Computer Novices Still Exist

A thought that has crossed my mind is: “Everyone knows how to use a computer now. Kids learn it on their own by practice. Adults have learned it from classes. Soon, the market will become so educated that all the training for the simple, basic computer skills will have nobody to sell to.” I also worry that the Internet (and computing in general) can’t continue its explosive worldwide growth forever. Soon, things will settle down, and the web will cease expanding at such a tremendous pace.


The Internet is huge and tremendously profitable and informative, but it still has a long, long way to go. There is still a huge need for computer scientists, content writers, technical workers, user interface designers of all kinds. I can easily see the Internet expanding far beyond where it is today. It’s pretty clear to me that computing is still in its infancy.

My Firefox-enlightened friends think that everyone uses Mozilla Firefox. They simply don’t believe me at all when I say that at least 60% of people whose computers I fix (and I fix quite a lot of them) use Internet Explorer as their primary browser. And in recent weeks, as more people have had computer problems and mentioned them to me or come to me for help, I think that percentage is probably much higher. Firefox users are still a minority on the web, despite recent improvements in computer literacy.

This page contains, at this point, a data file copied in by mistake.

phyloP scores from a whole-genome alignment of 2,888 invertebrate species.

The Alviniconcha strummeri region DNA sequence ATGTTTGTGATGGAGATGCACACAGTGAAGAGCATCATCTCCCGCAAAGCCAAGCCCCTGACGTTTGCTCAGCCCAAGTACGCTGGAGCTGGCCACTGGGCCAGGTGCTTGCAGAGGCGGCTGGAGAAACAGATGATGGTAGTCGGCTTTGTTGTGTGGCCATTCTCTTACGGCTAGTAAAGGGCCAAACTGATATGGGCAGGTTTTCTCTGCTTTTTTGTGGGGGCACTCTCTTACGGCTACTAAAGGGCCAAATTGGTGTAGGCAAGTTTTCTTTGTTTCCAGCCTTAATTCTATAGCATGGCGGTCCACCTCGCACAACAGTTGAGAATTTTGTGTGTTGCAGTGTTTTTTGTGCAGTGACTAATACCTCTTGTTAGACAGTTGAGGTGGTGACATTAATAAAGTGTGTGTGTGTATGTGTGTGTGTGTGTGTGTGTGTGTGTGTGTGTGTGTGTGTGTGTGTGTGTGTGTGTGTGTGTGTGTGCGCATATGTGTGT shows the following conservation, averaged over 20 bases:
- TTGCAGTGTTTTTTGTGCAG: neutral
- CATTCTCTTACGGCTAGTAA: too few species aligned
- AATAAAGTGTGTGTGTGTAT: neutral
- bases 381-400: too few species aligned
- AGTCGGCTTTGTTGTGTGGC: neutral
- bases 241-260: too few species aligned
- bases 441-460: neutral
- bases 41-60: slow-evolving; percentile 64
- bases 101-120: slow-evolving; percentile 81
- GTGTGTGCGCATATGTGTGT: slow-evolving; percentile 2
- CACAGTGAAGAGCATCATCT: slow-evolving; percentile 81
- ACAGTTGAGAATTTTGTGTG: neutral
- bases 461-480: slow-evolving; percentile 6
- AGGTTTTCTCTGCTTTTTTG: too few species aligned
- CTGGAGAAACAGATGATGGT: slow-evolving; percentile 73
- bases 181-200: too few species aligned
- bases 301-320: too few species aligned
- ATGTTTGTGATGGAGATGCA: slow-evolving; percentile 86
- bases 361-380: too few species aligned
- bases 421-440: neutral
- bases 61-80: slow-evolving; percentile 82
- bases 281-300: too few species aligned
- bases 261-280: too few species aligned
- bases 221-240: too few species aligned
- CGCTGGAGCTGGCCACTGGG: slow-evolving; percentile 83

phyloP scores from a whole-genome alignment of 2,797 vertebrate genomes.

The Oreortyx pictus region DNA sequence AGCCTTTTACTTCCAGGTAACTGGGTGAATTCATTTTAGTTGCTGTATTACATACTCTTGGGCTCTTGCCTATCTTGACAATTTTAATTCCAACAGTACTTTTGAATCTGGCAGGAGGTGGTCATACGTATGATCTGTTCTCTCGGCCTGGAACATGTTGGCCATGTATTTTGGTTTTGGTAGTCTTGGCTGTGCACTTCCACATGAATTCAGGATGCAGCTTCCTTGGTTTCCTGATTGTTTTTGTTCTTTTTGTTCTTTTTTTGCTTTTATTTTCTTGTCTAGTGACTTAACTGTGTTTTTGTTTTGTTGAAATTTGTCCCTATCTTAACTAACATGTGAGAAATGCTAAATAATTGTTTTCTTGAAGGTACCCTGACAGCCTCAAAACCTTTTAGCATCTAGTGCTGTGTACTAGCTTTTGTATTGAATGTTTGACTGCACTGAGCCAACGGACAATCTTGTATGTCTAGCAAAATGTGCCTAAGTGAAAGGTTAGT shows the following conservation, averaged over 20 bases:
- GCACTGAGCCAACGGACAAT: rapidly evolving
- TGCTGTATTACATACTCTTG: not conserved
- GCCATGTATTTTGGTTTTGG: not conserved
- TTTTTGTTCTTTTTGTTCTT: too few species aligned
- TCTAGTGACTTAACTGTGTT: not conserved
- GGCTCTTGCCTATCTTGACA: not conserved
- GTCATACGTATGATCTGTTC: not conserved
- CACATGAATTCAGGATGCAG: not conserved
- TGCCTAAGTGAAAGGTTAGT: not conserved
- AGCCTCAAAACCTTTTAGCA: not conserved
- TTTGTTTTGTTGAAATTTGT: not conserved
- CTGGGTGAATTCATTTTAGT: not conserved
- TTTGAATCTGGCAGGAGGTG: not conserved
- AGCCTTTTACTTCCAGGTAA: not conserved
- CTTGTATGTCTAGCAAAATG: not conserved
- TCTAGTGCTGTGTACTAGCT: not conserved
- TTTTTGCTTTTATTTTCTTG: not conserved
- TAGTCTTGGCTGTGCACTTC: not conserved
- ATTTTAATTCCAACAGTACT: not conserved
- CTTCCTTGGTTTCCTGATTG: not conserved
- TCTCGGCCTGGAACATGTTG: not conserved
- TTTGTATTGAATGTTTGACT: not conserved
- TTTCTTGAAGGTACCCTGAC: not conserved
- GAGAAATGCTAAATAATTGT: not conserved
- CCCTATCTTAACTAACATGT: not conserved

The Firefox Campus Rep program is all about reaching out to that 60% of college students whose lives would be significantly improved by their switching to Firefox.

I was thinking about this subject because of this blog post about the family tech support department. Yep, I’ve seen a lot of that. In what ways have you seen people fumble over computers?

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